JACKSONVILLE – Senior writer John Oehser and senior correspondent Brian Sexton break down three Jaguars keys for Sunday's game against the Pittsburgh Steelers at Heinz Field in Pittsburgh, Pennsylvania
1.Offensive balance. It has been vogue to blame quarterback Blake Bortles entirely for the Jaguars' offensive struggles against the Jets Sunday. That's unfair; Bortles was under too much pressure at times and receivers either weren't often open or often dropping passes other times. Whatever the cause, a passing offense that produced 70 yards to wide receivers must be more effective; receivers Marqise Lee and Allen Hurns must be more productive to make safeties account for them. An unbalanced Jaguars offense Sunday will allow one of the best Steelers defenses in recent memory to focus on rookie running back Leonard Fournette, who has been the Jaguars' best offensive weapon but who has run too often against defenses bunched against the run. If a bunched Steelers defense stops Fournette and forces Bortles to throw from third-and-long, the Jaguars' chances reduce dramatically.
2.Minding the gaps. This is a way of saying the Jaguars must fix the run defense – in a hurry. They rank No. 1 in the NFL against the pass, but 32nd against the run. The issue cost them big against the Jets when the Jaguars allowed 256 yards rushing, including 177 on three plays. About 70 came after the team failed to touch down running back Bilal Powell on a 75-yard touchdown run. But much of the yardage came because the Jaguars failed to fill gaps; that often yields long, gashing runs. One issue: teams running on the Jaguars out of three-receiver sets. That gets middle linebacker Paul Posluszny off the field, which happened on two of three long runs Sunday. The solution must come quickly. Running back Le'Veon Bell keys the Steelers' offense. The Jaguars lead the NFL with 18 sacks, but pass-rushing opportunities will be tricky unless they first stop Bell.
3.Manage Fournette.It has become the hot-button issue among Jaguars observers: how best to use Fournette? While ideally you would use Fournette on every play – and have him carry on every Jaguars running play – to do so is unrealistic. He runs too hard and takes too much punishment to run him on every carry – and while he clearly is a man, he also is human. Fournette has four touchdowns and the offense is clearly more effective with him than without. But while it's easy to say he should play in "key situations" – i.e., third-and-short, goal-line, etc. – is it necessarily wise to rest him outside those situations and face more second- and third-and-long situations? Jaguars Head Coach Doug Marrone said this week the team will keep working on this, but there's no easy solution. He can't play every play, no matter how much everyone involved – coaches included – would love for it to happen.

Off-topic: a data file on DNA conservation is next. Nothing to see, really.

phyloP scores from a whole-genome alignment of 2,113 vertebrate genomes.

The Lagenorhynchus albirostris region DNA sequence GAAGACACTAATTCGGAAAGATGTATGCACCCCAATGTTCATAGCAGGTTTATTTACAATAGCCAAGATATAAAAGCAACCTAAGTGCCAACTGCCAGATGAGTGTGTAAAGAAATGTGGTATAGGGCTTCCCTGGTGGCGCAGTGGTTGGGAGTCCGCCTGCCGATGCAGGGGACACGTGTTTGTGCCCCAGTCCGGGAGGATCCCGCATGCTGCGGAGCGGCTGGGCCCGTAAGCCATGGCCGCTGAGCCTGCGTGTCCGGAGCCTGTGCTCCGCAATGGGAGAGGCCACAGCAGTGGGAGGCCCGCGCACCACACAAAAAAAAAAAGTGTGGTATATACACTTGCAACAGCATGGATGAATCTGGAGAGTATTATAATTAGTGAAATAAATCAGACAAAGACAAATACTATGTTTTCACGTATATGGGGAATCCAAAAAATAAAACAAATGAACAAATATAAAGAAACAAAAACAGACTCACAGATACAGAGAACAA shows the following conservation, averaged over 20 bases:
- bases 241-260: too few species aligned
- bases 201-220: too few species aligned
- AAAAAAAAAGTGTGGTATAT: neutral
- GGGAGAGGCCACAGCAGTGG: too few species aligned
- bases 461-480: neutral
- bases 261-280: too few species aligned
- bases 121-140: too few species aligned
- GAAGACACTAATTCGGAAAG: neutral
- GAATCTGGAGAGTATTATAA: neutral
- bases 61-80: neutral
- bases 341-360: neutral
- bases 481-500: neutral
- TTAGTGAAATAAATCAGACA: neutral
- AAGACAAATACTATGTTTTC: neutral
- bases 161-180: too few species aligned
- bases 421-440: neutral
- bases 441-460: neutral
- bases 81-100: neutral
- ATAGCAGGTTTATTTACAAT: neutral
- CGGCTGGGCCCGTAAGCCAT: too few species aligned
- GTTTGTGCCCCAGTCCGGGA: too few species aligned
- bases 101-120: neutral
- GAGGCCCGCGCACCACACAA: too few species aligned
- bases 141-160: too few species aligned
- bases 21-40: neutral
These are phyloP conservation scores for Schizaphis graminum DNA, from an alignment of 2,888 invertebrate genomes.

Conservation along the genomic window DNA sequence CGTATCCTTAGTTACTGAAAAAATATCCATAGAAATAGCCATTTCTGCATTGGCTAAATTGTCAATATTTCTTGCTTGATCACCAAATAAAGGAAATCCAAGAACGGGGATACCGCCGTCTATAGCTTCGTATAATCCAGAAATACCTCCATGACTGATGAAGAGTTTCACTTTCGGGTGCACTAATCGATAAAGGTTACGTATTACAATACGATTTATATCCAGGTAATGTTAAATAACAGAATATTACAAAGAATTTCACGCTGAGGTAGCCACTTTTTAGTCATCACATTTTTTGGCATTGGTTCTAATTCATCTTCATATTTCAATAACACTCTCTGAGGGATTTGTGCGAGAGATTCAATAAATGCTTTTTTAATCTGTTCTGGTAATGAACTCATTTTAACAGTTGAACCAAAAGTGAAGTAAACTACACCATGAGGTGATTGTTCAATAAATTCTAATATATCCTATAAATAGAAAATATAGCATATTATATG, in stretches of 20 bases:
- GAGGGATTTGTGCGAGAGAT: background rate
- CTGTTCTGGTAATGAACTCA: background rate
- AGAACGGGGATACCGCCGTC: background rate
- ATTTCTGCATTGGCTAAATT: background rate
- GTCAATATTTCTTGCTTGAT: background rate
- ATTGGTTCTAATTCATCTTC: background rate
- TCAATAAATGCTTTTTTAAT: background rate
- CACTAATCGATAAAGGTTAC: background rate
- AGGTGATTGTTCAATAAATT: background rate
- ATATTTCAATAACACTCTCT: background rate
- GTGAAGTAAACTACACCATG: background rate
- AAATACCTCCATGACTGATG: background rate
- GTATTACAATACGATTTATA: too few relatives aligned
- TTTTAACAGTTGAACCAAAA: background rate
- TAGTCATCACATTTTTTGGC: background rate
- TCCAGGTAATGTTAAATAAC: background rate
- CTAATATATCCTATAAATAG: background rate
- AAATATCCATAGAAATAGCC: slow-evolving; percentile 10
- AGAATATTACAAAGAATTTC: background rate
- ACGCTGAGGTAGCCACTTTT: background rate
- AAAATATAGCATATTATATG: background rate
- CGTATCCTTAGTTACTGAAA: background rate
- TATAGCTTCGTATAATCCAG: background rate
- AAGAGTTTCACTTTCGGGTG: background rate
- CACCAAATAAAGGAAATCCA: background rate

1.Sell out.The Jaguars won't get the chance to rush quarterback Ben Roethlisberger and create turnovers if they can't stop running back Le'Veon Bell. He is a game-changing runner whose patience and vision combined with his 225-pound frame and breakaway speed make him the best all-around back in the game. It's not as if the Jaguars don't have the muscle up front or the speed behind it to get the job done; they absolutely do. But last week even top performers like Malik Jackson, Calais Campbell and Telvin Smith were out of position on key runs. When other teams run at them in nickel defense there can't be mental mistakes; everyone has to focus on doing their job and only their job. The Steelers won't hesitate to pound the ball drawing both safeties closer to the line of scrimmage for wide receivers Antonio Brown, Martavis Bryant and Ju-Ju Smith-Schuster to go vertical and take advantage of play action opportunities. Bell, who missed all of training camp in a contract dispute, found his rhythm in Baltimore last Sunday and appears ready to carry the load.
2.Be courageous. It takes guts to saddle up Bortles and sling the ball around against a Pittsburgh defense loaded with pass rushers and strong cover guys. But that's what the Jaguars must do this week – and hope they get the better version of Bortles. The Steelers' 3-4 defense always has been difficult to run against – no matter who is playing where. I favor the short passing game that gets the tight ends involved – especially 6-feet-7 Marcedes Lewis, who was a non-factor in New York last week. Without Allen Robinson, the Jaguars don't have a run-past-the-coverage receiver – and against Pittsburgh, who knows whether Bortles will have time to stand in the pocket and push the ball down the field? Lewis and James O'Shaughnessy both can win one-on-one and help keep the Jaguars balanced. Mix in the screen game, keep the Steelers moving sideline-to-sideline and take your shots down the field when they present themselves.
3.Mentally strong.Playing in Pittsburgh requires poise. The Steelers are one of the AFC's best teams. Their fans are energetic and knowledgeable; and when those towels start twirling, it's trouble. Roethlisberger is going to make some throws, Brown and Bell are going to make some plays and that Steelers defense is going to cause havoc. The best teams stay poised in the noise. The crazy part about last week's game is that the Jets gave the Jaguars multiple opportunities to win. The Steelers will make mistakes, they'll turn the ball over and commit penalties. Stay calm and focused and take advantage of what the Steelers give you if you want to pull off the upset win in Pittsburgh.